TO avoid problems and ensure smooth, uninterrupted operation, some of South Africa’s largest manufacturing and industrial-sector companies have turned to water services company, Veolia Water Solutions & Technologies South Africa (Veolia,) to wholly manage the day-to-day operation and maintenance of their on-site water treatment plants.
During the last year, the company has secured operations and maintenance contracts from salty snack and cereal manufacturers, industrial and municipal plants, and large-scale water re-use plants.
According to Veolia’s MD, Gunter Rencken, the trend can be attributed to companies’ needs to cut costs and reduce the risk of downtime, while ensuring compliance with water purification standards at the same time, “Our experience in the southern African water industry has shown that many companies do not have the skills and know-how available to suitably manage their own water treatment plants. Companies tend to focus on their primary activities and, if water plants experience problems, the efficiency and effectiveness of the entire production process can be placed at risk.”
“Unplanned downtime and process-wide inefficiencies can be costly, which makes it increasingly viable to wholly outsource water and wastewater treatment plant operation and maintenance to suppliers, who have the necessary skills, infrastructure and footprints in the region,” he added.
Improving efficiency to cut water treatment costs
One of the contracts Veolia recently secured requires full operation and maintenance, as well as continuous chemical supply from Veolia’s locally-manufactured Hydrex range, to improve the quality of discharged wastewater coming from a global food company’s plant near Johannesburg.
Hein van Niekerk, GM at Veolia’s local Chemicals & Consumables division, provided details, “Before we started managing the plant, the water leaving the plant into the municipal sewer system wasn’t meeting the discharge standards, resulting in our customer having to pay penalties to the municipality. Without any upgrades to the plant, and simply by managing the day-to-day operations, we’ve improved the plant’s wastewater quality to exceed the municipality’s minimum standards, which has drastically cut costs for treating the factory’s wastewater.”
A second global food company has contracted Veolia to operate plants at its Cape Town and Johannesburg factories. Veolia will assist with future upgrades to reduce water usage by employing new technologies from the global Veolia Water group, on-going optimisation, water re-use and food industry-compliant chemicals.
“In this case, we started managing the company’s wastewater plants, but this contract has matured and we’re now also responsible for all their on-site water utilities as well, such as boiler feed water and cooling water circuits. Combined with our dedicated Design & Build, Engineered Systems and Operations & Consumables divisions, our clients have access to the complete spectrum of water treatment services from a single supplier, who wholly understands their business’s needs,” said van Niekerk. “Our European sister companies have for long been bundling capabilities into a neat, fully-comprehensive operations and maintenance package, and this trend seems to have taken root in Southern Africa.”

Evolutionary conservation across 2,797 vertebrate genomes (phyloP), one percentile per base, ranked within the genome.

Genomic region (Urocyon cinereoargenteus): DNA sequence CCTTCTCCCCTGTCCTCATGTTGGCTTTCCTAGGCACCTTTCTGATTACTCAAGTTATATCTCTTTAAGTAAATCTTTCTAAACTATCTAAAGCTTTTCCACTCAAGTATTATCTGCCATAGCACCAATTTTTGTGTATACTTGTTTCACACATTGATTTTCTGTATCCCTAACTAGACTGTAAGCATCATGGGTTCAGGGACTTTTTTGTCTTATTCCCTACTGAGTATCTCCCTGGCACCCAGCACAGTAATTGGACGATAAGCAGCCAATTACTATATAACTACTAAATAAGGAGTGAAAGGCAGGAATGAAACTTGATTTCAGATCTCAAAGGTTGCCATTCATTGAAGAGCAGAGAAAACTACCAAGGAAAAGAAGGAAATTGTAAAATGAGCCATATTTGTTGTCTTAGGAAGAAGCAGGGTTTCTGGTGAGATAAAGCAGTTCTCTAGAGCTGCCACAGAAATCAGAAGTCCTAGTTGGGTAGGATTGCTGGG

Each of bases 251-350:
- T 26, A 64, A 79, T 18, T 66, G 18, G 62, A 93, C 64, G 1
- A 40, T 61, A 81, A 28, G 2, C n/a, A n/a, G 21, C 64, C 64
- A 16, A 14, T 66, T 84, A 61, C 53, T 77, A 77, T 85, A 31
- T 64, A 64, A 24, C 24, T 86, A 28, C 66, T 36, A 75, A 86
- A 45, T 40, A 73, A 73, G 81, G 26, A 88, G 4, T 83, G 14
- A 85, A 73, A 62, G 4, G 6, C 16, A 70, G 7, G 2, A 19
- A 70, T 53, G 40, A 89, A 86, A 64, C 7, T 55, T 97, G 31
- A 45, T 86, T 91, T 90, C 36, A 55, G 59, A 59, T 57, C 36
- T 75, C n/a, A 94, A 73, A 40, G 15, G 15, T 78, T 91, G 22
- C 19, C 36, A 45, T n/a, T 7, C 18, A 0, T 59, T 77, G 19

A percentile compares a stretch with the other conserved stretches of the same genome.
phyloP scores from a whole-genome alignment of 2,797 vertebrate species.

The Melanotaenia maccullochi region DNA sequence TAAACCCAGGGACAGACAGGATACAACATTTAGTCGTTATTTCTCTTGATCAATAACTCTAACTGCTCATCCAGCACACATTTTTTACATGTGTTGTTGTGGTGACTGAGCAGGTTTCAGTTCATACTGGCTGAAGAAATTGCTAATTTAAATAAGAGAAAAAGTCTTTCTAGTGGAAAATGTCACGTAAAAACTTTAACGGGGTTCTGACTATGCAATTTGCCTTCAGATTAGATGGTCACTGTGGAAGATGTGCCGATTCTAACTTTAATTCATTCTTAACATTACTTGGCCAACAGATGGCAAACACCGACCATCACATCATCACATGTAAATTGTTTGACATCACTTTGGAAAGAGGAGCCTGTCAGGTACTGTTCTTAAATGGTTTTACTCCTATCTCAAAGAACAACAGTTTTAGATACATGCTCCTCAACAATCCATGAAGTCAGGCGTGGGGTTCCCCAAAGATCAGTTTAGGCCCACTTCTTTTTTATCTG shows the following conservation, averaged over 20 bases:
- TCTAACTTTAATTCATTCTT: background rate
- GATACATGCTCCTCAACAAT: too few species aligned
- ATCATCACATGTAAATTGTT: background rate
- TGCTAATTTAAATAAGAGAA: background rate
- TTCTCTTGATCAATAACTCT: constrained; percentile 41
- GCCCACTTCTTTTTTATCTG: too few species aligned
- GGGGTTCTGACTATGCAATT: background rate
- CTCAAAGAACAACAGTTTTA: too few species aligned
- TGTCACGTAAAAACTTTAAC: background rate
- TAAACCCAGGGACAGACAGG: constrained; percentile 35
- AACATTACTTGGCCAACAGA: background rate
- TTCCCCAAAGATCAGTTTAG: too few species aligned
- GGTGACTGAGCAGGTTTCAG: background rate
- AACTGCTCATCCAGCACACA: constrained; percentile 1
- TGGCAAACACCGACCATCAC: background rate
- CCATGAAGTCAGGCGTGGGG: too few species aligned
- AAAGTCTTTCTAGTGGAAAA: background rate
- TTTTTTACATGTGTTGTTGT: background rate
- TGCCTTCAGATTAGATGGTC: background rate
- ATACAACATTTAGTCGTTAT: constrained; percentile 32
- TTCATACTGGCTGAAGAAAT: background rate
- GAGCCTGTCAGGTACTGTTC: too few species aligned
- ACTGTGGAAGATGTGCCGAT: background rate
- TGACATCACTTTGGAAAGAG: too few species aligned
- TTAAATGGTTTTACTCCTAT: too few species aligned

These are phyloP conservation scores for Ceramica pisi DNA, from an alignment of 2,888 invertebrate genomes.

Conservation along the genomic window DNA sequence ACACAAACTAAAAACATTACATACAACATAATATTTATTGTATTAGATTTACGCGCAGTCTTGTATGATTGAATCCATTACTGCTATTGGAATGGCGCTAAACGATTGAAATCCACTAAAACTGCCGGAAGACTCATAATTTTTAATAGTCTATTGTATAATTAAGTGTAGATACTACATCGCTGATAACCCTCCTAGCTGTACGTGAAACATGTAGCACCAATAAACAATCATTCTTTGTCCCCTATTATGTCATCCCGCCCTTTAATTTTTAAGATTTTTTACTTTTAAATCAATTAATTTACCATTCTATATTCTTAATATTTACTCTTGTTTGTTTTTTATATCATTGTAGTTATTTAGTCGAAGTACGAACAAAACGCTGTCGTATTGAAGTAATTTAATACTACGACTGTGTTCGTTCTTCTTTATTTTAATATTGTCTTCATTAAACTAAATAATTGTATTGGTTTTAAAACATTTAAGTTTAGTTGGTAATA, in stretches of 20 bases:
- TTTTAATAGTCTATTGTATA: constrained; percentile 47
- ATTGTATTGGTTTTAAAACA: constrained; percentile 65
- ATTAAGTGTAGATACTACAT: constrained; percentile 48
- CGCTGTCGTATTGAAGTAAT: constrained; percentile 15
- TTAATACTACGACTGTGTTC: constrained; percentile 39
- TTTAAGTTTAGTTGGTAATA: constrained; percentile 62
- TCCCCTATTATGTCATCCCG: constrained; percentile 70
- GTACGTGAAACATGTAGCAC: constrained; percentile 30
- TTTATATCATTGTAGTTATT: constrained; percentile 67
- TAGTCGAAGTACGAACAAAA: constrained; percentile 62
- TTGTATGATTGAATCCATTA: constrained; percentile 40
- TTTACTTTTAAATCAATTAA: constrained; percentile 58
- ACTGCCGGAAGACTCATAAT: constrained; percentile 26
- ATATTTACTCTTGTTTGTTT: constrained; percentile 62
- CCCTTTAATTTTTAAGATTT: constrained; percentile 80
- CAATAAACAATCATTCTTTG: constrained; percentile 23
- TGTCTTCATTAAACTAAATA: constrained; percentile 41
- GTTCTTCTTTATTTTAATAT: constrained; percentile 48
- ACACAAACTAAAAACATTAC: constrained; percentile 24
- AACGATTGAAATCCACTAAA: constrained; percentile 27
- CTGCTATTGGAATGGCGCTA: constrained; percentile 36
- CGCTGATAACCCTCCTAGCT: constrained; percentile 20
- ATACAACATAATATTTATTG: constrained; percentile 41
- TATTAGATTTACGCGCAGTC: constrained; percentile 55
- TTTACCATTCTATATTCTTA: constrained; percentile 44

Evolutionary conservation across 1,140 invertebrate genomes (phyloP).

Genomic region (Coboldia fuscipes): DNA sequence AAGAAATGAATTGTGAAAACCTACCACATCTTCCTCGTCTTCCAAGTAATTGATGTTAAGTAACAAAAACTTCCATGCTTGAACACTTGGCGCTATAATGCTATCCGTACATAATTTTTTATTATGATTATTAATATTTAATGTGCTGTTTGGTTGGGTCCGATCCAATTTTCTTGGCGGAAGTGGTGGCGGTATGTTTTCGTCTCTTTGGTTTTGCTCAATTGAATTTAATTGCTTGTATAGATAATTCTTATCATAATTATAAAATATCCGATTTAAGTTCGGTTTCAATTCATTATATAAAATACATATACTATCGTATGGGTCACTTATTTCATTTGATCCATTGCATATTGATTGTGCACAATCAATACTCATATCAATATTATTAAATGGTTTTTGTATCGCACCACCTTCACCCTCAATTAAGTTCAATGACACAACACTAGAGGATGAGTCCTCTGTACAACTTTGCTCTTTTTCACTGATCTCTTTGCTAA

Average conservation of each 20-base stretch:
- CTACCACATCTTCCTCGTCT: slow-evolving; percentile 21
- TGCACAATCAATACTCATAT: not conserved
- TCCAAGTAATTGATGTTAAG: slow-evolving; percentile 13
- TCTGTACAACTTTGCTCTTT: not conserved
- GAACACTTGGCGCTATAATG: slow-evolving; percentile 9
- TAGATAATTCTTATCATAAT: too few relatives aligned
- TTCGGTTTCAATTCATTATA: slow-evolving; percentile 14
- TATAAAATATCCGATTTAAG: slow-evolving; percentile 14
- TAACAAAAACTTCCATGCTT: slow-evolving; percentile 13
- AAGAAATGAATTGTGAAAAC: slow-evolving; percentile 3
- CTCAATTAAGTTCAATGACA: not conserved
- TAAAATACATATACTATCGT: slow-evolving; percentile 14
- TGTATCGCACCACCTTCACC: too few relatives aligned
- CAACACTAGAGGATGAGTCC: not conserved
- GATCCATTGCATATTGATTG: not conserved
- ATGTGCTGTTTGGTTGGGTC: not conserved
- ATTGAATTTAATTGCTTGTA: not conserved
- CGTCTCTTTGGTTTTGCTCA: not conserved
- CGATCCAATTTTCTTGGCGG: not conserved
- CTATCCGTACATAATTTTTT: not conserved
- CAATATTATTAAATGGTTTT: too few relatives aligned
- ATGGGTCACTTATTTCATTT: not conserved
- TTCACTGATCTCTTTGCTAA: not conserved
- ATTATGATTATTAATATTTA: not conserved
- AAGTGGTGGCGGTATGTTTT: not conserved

Veolia has also been contracted by a leading soft drink manufacturer in Johannesburg to upgrade the bottling plant water purification section and to operate the plant for a fixed period after commissioning. “Unlike some of the other plants we’ve been contracted to run, we originally built this plant in 2006 for the bottling of Pepsi soft drinks. We upgraded it in 2010 to include for bottling Ceres Fruit Juice, and the latest upgrade has brought the capacity to around 120 m3 per hour. We’ll continue operating the plant to ensure maximum performance and reliability,” said van Niekerk.
Throughout the Western and Eastern Cape, Veolia has been operating and maintaining industrial and municipal plants that desalinate seawater and produce water suitable for drinking and other freshwater applications, including the large-scale seawater desalination plant in Mossel Bay, and other plants in Plettenberg Bay, Cannon Rocks, Albany Coast, Knysna and Saldanha Bay. The company also manages the large-scale Mossel Bay Re-use Plant for PetroSA and the Mossel Bay Municipality.
Veolia also operates and maintains nine plants throughout KwaZulu-Natal, including the flagship Durban Water Recycling plant which treats up to 47 Ml/day of domestic and industrial sewage to near-drinking standards for direct re-use by industry. Other projects include the two containerised wastewater treatment plants at King Shaka International Airport, which has special wastewater discharge requirements due to its location in an environmentally sensitive area. Veolia is further helping a leading global FMCG company to recover up to 70% of all water used by operating and maintaining a large-scale rain water harvesting plant.